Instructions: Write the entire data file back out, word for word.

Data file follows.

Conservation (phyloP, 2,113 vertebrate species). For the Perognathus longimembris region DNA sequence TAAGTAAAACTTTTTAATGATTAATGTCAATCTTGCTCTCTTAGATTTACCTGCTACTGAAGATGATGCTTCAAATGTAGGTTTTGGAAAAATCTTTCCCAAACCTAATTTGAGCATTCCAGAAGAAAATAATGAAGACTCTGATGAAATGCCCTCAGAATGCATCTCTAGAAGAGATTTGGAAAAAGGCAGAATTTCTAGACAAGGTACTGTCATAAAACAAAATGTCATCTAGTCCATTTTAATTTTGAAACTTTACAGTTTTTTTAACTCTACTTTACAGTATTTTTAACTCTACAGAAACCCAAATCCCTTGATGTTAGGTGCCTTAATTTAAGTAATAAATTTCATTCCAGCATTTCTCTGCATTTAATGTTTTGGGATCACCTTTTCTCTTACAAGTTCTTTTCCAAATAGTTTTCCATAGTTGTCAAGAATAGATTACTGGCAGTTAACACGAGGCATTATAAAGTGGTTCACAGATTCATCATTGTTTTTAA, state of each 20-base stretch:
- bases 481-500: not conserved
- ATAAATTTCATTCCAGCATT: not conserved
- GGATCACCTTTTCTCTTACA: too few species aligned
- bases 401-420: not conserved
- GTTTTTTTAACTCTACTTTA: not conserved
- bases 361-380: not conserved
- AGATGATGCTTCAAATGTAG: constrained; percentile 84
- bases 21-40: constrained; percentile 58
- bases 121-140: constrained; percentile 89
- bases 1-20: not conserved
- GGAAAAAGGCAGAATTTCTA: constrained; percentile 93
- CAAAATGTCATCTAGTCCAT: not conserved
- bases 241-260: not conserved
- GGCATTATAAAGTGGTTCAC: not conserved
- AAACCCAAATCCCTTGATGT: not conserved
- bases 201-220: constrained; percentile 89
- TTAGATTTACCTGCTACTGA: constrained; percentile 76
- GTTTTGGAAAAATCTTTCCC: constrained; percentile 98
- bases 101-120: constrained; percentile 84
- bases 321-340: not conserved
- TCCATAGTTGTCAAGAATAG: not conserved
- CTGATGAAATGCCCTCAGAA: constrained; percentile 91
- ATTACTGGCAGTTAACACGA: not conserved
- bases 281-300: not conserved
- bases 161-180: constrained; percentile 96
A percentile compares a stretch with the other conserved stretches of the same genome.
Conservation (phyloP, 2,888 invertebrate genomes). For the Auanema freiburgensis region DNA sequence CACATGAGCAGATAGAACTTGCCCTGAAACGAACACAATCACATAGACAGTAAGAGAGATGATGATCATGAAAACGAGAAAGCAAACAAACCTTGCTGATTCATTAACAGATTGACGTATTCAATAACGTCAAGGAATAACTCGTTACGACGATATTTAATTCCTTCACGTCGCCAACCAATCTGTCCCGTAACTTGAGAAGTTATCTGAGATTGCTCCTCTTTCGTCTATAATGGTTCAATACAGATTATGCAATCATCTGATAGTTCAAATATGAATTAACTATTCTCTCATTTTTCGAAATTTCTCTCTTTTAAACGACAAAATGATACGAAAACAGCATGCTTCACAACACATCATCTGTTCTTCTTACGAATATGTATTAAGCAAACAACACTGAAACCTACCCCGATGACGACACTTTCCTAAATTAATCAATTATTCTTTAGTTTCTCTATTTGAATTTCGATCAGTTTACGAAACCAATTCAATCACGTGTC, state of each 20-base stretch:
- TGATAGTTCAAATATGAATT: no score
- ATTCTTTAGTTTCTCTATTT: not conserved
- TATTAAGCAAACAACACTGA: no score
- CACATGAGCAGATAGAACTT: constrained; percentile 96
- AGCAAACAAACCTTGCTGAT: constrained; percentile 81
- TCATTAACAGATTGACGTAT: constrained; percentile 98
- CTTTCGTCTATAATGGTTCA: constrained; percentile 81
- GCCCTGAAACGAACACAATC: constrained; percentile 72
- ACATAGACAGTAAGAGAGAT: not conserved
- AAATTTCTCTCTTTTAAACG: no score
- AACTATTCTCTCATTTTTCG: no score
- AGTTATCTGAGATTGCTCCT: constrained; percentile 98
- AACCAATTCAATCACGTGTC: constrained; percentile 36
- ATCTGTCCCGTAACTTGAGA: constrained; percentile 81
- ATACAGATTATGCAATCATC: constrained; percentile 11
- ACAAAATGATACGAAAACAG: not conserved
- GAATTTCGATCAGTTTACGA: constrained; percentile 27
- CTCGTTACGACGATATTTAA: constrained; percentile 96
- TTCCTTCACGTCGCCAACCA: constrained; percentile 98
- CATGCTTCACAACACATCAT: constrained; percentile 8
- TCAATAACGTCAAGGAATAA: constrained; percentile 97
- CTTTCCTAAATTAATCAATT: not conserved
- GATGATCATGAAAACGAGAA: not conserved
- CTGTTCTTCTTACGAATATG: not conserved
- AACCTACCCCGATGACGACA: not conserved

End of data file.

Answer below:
Conservation (phyloP, 2,113 vertebrate species). For the Perognathus longimembris region DNA sequence TAAGTAAAACTTTTTAATGATTAATGTCAATCTTGCTCTCTTAGATTTACCTGCTACTGAAGATGATGCTTCAAATGTAGGTTTTGGAAAAATCTTTCCCAAACCTAATTTGAGCATTCCAGAAGAAAATAATGAAGACTCTGATGAAATGCCCTCAGAATGCATCTCTAGAAGAGATTTGGAAAAAGGCAGAATTTCTAGACAAGGTACTGTCATAAAACAAAATGTCATCTAGTCCATTTTAATTTTGAAACTTTACAGTTTTTTTAACTCTACTTTACAGTATTTTTAACTCTACAGAAACCCAAATCCCTTGATGTTAGGTGCCTTAATTTAAGTAATAAATTTCATTCCAGCATTTCTCTGCATTTAATGTTTTGGGATCACCTTTTCTCTTACAAGTTCTTTTCCAAATAGTTTTCCATAGTTGTCAAGAATAGATTACTGGCAGTTAACACGAGGCATTATAAAGTGGTTCACAGATTCATCATTGTTTTTAA, state of each 20-base stretch:
- bases 481-500: not conserved
- ATAAATTTCATTCCAGCATT: not conserved
- GGATCACCTTTTCTCTTACA: too few species aligned
- bases 401-420: not conserved
- GTTTTTTTAACTCTACTTTA: not conserved
- bases 361-380: not conserved
- AGATGATGCTTCAAATGTAG: constrained; percentile 84
- bases 21-40: constrained; percentile 58
- bases 121-140: constrained; percentile 89
- bases 1-20: not conserved
- GGAAAAAGGCAGAATTTCTA: constrained; percentile 93
- CAAAATGTCATCTAGTCCAT: not conserved
- bases 241-260: not conserved
- GGCATTATAAAGTGGTTCAC: not conserved
- AAACCCAAATCCCTTGATGT: not conserved
- bases 201-220: constrained; percentile 89
- TTAGATTTACCTGCTACTGA: constrained; percentile 76
- GTTTTGGAAAAATCTTTCCC: constrained; percentile 98
- bases 101-120: constrained; percentile 84
- bases 321-340: not conserved
- TCCATAGTTGTCAAGAATAG: not conserved
- CTGATGAAATGCCCTCAGAA: constrained; percentile 91
- ATTACTGGCAGTTAACACGA: not conserved
- bases 281-300: not conserved
- bases 161-180: constrained; percentile 96
A percentile compares a stretch with the other conserved stretches of the same genome.
Conservation (phyloP, 2,888 invertebrate genomes). For the Auanema freiburgensis region DNA sequence CACATGAGCAGATAGAACTTGCCCTGAAACGAACACAATCACATAGACAGTAAGAGAGATGATGATCATGAAAACGAGAAAGCAAACAAACCTTGCTGATTCATTAACAGATTGACGTATTCAATAACGTCAAGGAATAACTCGTTACGACGATATTTAATTCCTTCACGTCGCCAACCAATCTGTCCCGTAACTTGAGAAGTTATCTGAGATTGCTCCTCTTTCGTCTATAATGGTTCAATACAGATTATGCAATCATCTGATAGTTCAAATATGAATTAACTATTCTCTCATTTTTCGAAATTTCTCTCTTTTAAACGACAAAATGATACGAAAACAGCATGCTTCACAACACATCATCTGTTCTTCTTACGAATATGTATTAAGCAAACAACACTGAAACCTACCCCGATGACGACACTTTCCTAAATTAATCAATTATTCTTTAGTTTCTCTATTTGAATTTCGATCAGTTTACGAAACCAATTCAATCACGTGTC, state of each 20-base stretch:
- TGATAGTTCAAATATGAATT: no score
- ATTCTTTAGTTTCTCTATTT: not conserved
- TATTAAGCAAACAACACTGA: no score
- CACATGAGCAGATAGAACTT: constrained; percentile 96
- AGCAAACAAACCTTGCTGAT: constrained; percentile 81
- TCATTAACAGATTGACGTAT: constrained; percentile 98
- CTTTCGTCTATAATGGTTCA: constrained; percentile 81
- GCCCTGAAACGAACACAATC: constrained; percentile 72
- ACATAGACAGTAAGAGAGAT: not conserved
- AAATTTCTCTCTTTTAAACG: no score
- AACTATTCTCTCATTTTTCG: no score
- AGTTATCTGAGATTGCTCCT: constrained; percentile 98
- AACCAATTCAATCACGTGTC: constrained; percentile 36
- ATCTGTCCCGTAACTTGAGA: constrained; percentile 81
- ATACAGATTATGCAATCATC: constrained; percentile 11
- ACAAAATGATACGAAAACAG: not conserved
- GAATTTCGATCAGTTTACGA: constrained; percentile 27
- CTCGTTACGACGATATTTAA: constrained; percentile 96
- TTCCTTCACGTCGCCAACCA: constrained; percentile 98
- CATGCTTCACAACACATCAT: constrained; percentile 8
- TCAATAACGTCAAGGAATAA: constrained; percentile 97
- CTTTCCTAAATTAATCAATT: not conserved
- GATGATCATGAAAACGAGAA: not conserved
- CTGTTCTTCTTACGAATATG: not conserved
- AACCTACCCCGATGACGACA: not conserved